A job can help homeowners in forbearance and allow renters to repay rent. In Jan., the U.S. added only 166K jobs, and Feb.’s robust 379K jobs exceeded expectations.
WASHINGTON (AP) – U.S. employers added a robust 379,000 jobs last month, the most since October and a sign that the economy is strengthening as confirmed viral cases drop, consumers spend more, and states and cities ease business restrictions.
The February gain marked a sharp pickup from the 166,000 jobs added in January and a loss of 306,000 in December. Yet it represents just a fraction of the roughly 10 million jobs that were lost to the pandemic.
The unemployment rate fell to 6.2%, the Labor Department said Friday in its monthly jobs report.
A year into the pandemic that triggered a violent recession, economists are increasingly optimistic that hiring will pick up in the coming months as Americans seize the opportunity to once again travel, shop, attend sporting events and visit movie theaters and restaurants. Households as a whole have accumulated a huge pile of savings after having slashed spending on travel, entertainment and visits to bars and restaurants. Much of that money is expected to be spent once most people feel comfortable about going out.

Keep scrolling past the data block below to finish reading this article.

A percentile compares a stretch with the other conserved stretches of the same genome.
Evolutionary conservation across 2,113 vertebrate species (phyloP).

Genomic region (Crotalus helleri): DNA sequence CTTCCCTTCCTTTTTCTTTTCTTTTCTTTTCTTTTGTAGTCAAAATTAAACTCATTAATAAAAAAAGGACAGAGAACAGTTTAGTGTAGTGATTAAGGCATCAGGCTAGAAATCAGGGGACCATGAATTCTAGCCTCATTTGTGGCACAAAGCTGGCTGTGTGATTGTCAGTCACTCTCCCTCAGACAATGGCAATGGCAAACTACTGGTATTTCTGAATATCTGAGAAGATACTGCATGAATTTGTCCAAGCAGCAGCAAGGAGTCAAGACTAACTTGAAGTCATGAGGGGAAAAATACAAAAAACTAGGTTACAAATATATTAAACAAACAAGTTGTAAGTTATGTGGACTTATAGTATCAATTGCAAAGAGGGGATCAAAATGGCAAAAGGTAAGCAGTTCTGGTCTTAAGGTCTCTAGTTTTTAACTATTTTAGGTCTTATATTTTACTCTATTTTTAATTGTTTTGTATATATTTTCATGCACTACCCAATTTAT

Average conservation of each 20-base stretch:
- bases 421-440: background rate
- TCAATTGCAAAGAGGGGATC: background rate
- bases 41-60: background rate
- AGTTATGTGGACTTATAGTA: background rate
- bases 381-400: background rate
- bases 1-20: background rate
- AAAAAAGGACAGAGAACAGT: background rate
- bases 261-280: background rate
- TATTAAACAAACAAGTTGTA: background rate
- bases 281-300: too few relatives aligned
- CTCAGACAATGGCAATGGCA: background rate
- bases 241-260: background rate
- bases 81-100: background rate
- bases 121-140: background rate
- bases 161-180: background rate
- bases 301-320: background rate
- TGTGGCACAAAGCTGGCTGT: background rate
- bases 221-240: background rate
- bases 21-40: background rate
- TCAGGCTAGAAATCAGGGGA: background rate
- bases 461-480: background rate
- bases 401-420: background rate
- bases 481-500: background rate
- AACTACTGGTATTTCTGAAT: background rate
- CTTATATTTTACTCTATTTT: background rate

Friday’s figures, by suggesting that the economy is on the mend, could complicate President Joe Biden’s push for his $1.9 trillion economic rescue package, which looks likely to win approval in Congress in the coming weeks. It would provide, among other things, $1,400 checks to most adults, an additional $400 in weekly unemployment aid and another round of aid to small businesses.
With so much money being pumped into the economy, Oxford Economics forecasts that growth will reach 7% for all of 2021, which would be the fastest calendar-year expansion since 1984. The Congressional Budget Office projects that the nation will add a substantial 6.2 million jobs this year, though that wouldn’t be nearly enough to restore employment to pre-pandemic levels.
Still, the size of the Biden relief package, coming as the economy is already showing improvement, has stoked fears that growth could overheat and accelerate inflation, sending borrowing costs up and possibly leading the Federal Reserve to jack up interest rates. Those fears have roiled financial markets for the past two weeks.
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